A Formal Framework for Cloud Systems

A Formal Framework for Cloud Systems

Zakaria Benzadri (University of Constantine 2, Algeria), Chafia Bouanaka (University of Constantine 2, Algeria) and Faïza Belala (University of Constantine 2, Algeria)
DOI: 10.4018/978-1-4666-8210-8.ch010
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Cloud Computing is an emerging topic with high potentials in the IT industry. Its offered services need to be adapted to deal with variations caused by hostile environment, such as the Internet. Hence, a challenging issue in Cloud systems architecture is to model and analyze cloud-based services. However, few work has been dedicated to guarantee safe and secure adaptable services. The main objective of this chapter is to propose a formal framework for specifying cloud systems and offering analysis support to model-check their inherent properties. Based on Bigraphical Reactive Systems, the formalization process is achieved via the definition of the BiCloud-Arch model. Then, cloud architecture dynamics is formalized by a set of generic reaction rules to be applied on the obtained bigraphical model. This chapter also addresses a mapping from the proposed model (BiCloud-Arch) to a Maude-based formal executable specification (BiCloud-2M). On this basis, the proposed BiCloud Maude-based Model Checker (BMMC) is used to formally verify some Cloud system properties.
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1. Introduction

Cloud computing is actually attracting more attention, as a promising model for delivering Information and Communication Technology (ICT) services via the generalization of service reuse to all computer resources. It involves dynamic and on demand provisioning of shared computing resources (Mell et al., 2011). The main principle behind this model is to offer computing, storage and software as a service attempting to reduce IT capital and operating expenditures. Hence, it promotes service availability, emphasizes resource reuse rationalization and provides opportunities for reducing software development costs. Although cloud computing scope is enlarging, it is accompanied with a concentration of risks and brought issues. On the other hand, cloud systems are becoming more and more complex, since large organizations have to manage increasingly heterogeneous cloud systems: hundreds of services, thousands of servers, hundreds of thousands of transactions, more and more users spread over the world, whether customers or suppliers. Consequently, there are still many obstacles slowing down cloud computing model adoption and growth. Many obstacles have been identified by Armbrust et al. (2009), we list in what follows the most significant ones for our work:

  • Bugs in Large-Scale Distributed Systems: It is difficult to anticipate and avoid bugs during system development, it is more difficult to find and fix them in a running system. Thus, proposing a model being sufficiently expressive while remaining reasonably analyzable is recognized as an ideal solution.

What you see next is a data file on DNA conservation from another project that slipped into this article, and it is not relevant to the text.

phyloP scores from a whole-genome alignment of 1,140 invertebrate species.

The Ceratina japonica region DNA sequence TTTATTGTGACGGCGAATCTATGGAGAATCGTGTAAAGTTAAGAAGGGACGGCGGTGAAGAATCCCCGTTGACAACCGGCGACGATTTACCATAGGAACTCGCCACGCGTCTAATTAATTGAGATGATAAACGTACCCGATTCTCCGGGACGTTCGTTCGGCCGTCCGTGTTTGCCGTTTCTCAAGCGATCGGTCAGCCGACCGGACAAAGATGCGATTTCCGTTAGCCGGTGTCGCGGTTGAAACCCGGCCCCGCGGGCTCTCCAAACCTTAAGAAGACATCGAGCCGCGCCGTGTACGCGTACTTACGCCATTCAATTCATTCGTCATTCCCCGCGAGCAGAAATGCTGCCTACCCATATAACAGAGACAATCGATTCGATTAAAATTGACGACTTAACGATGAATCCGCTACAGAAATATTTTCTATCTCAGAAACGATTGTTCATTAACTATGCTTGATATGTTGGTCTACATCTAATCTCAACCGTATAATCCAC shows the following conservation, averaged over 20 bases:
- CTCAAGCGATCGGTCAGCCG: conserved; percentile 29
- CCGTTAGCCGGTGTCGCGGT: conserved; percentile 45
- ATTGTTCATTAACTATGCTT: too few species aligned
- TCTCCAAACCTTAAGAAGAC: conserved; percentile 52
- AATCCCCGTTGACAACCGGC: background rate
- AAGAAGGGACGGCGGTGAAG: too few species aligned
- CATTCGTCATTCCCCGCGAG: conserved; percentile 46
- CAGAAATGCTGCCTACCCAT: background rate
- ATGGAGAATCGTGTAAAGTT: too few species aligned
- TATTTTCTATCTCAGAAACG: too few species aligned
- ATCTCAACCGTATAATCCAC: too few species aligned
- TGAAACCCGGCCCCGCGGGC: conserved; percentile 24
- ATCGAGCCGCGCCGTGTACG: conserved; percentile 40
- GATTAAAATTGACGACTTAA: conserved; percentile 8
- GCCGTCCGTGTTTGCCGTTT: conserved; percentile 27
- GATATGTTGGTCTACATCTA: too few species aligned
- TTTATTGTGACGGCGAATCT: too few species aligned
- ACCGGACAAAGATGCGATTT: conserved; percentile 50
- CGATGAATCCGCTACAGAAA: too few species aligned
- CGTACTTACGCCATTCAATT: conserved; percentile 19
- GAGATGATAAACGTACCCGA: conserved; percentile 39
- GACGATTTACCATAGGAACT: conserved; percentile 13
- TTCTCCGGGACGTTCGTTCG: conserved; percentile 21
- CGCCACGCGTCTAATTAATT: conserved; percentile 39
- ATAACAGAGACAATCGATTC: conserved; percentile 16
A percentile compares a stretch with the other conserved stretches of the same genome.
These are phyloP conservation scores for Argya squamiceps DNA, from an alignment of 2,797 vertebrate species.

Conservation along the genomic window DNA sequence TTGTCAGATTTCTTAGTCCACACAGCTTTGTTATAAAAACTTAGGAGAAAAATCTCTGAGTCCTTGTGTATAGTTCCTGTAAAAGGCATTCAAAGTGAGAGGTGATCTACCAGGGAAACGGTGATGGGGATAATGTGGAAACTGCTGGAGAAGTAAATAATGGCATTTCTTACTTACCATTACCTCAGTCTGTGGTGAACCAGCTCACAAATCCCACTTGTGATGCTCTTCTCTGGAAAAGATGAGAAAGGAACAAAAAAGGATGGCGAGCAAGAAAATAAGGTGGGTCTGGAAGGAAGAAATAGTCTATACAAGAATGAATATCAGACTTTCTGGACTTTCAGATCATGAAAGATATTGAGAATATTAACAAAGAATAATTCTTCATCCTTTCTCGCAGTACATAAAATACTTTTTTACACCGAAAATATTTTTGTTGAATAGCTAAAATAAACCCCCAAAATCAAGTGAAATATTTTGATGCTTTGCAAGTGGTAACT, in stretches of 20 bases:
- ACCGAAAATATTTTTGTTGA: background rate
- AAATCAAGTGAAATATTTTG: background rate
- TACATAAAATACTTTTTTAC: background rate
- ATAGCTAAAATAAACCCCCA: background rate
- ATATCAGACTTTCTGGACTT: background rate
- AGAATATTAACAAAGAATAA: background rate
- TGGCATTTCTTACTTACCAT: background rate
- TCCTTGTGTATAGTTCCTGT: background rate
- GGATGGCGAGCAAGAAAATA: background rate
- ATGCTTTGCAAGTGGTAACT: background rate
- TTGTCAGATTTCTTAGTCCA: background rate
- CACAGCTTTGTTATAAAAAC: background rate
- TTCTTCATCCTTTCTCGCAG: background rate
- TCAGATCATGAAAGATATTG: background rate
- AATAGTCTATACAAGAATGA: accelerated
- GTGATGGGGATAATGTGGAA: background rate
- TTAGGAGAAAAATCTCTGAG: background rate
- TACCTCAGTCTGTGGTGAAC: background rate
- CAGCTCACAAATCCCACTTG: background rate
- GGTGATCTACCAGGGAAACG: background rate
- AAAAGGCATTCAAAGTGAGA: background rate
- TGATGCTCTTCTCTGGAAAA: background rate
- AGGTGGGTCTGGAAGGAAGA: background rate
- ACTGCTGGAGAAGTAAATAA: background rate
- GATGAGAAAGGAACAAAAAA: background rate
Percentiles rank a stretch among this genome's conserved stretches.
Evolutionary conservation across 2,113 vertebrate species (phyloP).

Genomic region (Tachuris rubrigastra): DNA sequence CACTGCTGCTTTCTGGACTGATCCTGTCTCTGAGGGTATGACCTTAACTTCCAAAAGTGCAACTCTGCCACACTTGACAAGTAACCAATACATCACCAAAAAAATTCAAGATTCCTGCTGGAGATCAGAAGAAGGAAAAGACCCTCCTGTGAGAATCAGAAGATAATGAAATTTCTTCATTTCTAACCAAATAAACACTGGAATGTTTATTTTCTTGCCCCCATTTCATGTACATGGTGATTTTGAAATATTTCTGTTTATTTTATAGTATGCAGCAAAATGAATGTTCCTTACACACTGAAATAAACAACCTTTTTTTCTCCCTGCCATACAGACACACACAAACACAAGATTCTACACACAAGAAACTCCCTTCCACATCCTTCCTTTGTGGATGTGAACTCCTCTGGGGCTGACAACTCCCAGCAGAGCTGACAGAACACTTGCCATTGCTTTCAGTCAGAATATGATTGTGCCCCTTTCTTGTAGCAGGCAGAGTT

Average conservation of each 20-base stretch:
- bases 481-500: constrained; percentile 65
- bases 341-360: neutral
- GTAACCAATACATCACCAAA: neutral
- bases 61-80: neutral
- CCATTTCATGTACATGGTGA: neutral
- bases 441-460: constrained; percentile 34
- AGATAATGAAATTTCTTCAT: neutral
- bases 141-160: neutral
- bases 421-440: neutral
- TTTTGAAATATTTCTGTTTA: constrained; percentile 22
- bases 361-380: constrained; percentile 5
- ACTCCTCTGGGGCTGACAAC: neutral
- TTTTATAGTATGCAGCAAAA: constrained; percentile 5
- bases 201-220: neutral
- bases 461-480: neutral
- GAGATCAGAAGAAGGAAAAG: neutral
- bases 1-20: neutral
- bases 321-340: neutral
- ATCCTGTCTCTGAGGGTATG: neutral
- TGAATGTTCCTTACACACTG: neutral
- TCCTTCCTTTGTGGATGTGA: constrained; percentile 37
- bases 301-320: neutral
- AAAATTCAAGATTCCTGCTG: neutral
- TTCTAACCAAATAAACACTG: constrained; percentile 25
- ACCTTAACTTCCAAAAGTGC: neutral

• Service Availability and Quick Scalability: Availability of service is the degree to which a service is available upon customer demand; it is measured regarding customer’s perception of a service, i.e., customers’ frustration whenever their services are no more available, whereas performance failure is being caused by an unexpected higher number of customers’ demands. The opportunity is then to scale-up quickly as a response to customer’s demand.

Identifying runtime service bugs while maintaining service availability is a complicated task regarding cloud systems architecture and complexity. Since, they allow formal verification of complex software systems giving rise to high quality, more correct software compared to conventional design methods, “formal methods are an effective approach to ensure cloud systems reliability, by providing a high evaluation assurance level ‘EAL7’”; according to (ISO 15408).

To obtain formal executable and analyzable cloud models, we define a new theoretical framework for cloud systems. The proposed framework extends our previous works (Benzadri et al., 2013) and (Benzadri et al., 2014) that are also part of our contribution in this chapter.The presented framework is composed of three main stages (see Figure 1):

Figure 1.

A formal framework for cloud systems

  • Step 1: Designing cloud architecture and its shape shifting using Bigraphical Reactive Systems; BRS for short, BRS are an elegant solution to model cloud computing architecture and its dynamics.

  • Step 2: Obtaining Maude-based executable specifications, Maude language presents an excellent solution to implement the obtained cloud bigraphical model (proposed in Step 1).

  • Step 3: Verifying some cloud systems inherent properties using a Maude-based model checker. Via a judicious coupling of BRS and Maude, dynamic cloud architectures are analyzed and verified.

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